From Craft Fair to Craft Shop – How to sell your work on the High Street

from craft fair to craft shop

So, your crafts are starting to gain popularity, or perhaps you’re already selling them online (for example, on Etsy).

What next?

Perhaps you’re wondering whether or not it’s worth trying to get your products onto the high street.

While you do need to weigh up the pros and cons, it’s not as difficult or as expensive as you might think.

Susie Wilson, who regularly organizes craft fairs off-line, gives us her top tips on getting your hand crafted products out onto the high street – without the expense and risk of renting your own shop.


Why should I want to sell my products in a real shop?

First of all, getting your products sold in someone else’s shop is a nice way of increasing your customer base without significantly increasing your overheads.

Secondly, if you’re thinking about opening your own physical bricks-and-mortar shop at some point in the future, it’s a good idea to test the idea first without committing too much expense to the project. If you can sell them in someone else’s premises, you get to discover whether a shop on the high street is appropriate or feasible for your crafting business.


How do I find a suitable outlet?

Nowadays, the Internet is as good a place to start,  so check out crafting websites that are out there, many – including Craftsforum – have forums where people advertise if they need suppliers.

Do also make good use of craft fairs, such as the Hobbycraft Shows.  It’s a small world – put the word out that you’re looking for suitable ‘shelf space’, and you might be surprised at what offers come your way.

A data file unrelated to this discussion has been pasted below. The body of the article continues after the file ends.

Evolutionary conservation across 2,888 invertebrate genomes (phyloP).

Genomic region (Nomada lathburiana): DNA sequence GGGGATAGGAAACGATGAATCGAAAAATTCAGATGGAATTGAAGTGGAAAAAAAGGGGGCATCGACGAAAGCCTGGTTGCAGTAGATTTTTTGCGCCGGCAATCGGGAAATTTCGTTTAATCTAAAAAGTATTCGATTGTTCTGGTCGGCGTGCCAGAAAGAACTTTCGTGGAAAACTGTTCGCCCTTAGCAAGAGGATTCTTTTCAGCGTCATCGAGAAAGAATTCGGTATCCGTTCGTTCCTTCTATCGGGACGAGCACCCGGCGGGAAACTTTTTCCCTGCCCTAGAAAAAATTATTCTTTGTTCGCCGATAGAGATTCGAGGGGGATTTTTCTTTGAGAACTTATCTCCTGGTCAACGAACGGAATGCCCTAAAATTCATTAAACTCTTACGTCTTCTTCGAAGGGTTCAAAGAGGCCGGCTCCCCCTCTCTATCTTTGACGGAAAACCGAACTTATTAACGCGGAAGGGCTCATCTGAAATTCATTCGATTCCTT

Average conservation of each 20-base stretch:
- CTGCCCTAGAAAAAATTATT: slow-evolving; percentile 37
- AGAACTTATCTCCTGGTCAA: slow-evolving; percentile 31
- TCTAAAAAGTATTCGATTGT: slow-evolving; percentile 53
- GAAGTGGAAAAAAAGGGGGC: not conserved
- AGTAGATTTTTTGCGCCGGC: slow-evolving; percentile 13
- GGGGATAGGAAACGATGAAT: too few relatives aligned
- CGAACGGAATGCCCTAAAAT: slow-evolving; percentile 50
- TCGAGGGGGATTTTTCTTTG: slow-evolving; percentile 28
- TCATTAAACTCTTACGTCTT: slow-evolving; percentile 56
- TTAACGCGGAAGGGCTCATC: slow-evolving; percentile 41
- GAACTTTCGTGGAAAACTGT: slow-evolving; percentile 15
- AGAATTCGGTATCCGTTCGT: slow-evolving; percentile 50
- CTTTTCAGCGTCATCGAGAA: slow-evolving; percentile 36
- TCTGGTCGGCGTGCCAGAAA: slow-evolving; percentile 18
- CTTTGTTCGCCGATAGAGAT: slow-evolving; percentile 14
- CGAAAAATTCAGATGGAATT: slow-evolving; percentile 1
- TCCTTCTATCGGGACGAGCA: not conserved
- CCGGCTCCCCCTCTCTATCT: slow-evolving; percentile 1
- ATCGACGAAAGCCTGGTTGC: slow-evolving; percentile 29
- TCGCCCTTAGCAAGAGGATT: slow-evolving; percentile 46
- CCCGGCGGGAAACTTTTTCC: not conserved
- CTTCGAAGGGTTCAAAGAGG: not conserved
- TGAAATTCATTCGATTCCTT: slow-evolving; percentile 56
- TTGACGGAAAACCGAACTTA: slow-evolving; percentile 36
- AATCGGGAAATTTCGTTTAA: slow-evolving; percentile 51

Make sure that you’re not thinking too rigidly about your ideal shop space. There might be local museums, art galleries or even cafés and restaurants willing to host your craft products.

The next time you’re out and about, why not make a note of places you think could be a potential host for your products.  When you find one that looks promising, take leaflets and/or business cards in with you, as well as a portfolio of your products and make an appointment to come back in with examples of work if the owner is interested. There’s no point lugging your crafts around on the off-chance and making an appointment to see someone makes you look far more professional too!


The Finer Details.

As with all business arrangements, the devil is in the detail. When you find a suitable and willing venue, make sure that you are all happy with the arrangement that is put in place. You might, of course, make different arrangements with different establishments. Some shops might take commission, although be aware that this can be a significant percentage of the selling cost.

Others might rent ‘shelf space’ to you on which you can display your products. Some might take your products on a ‘sale or return’ basis. In this instance, you will loan your products to the shop, who will display and care for them for an agreed amount of time. If they are sold, the shop will reimburse you with a percentage of the sale, and, if they do not sell, they should be returned to you in the same condition.

You must ensure that you give the shop an accurate inventory of the stock that you hand over to them – with the price that you want it to be sold at clearly labelled. Furthermore, it is wise to have some kind of formal written contract with them that should, at the very least, cover the following points:

  • when you can expect payment from any sales that they make
  • the minimum number of days/weeks for which they will display your stock
  • details of what will happen if that stock is lost or damaged whilst in their care (you should not have to cover any such costs)
  • very importantly: a statement of ownership which names them as yours until the point of sale. This ensures that the shop cannot claim them as assets in the event of any financial difficulty on their part.

Try these top tips and you may just see your handiwork being sold in a high street.

Enjoy it – who knows where your business could go from here.

Do you have any top tips of your own?  Do share in the comments below, we’d love to hear them.


Susie Wilson




Article updated, originally published May 19, 2015

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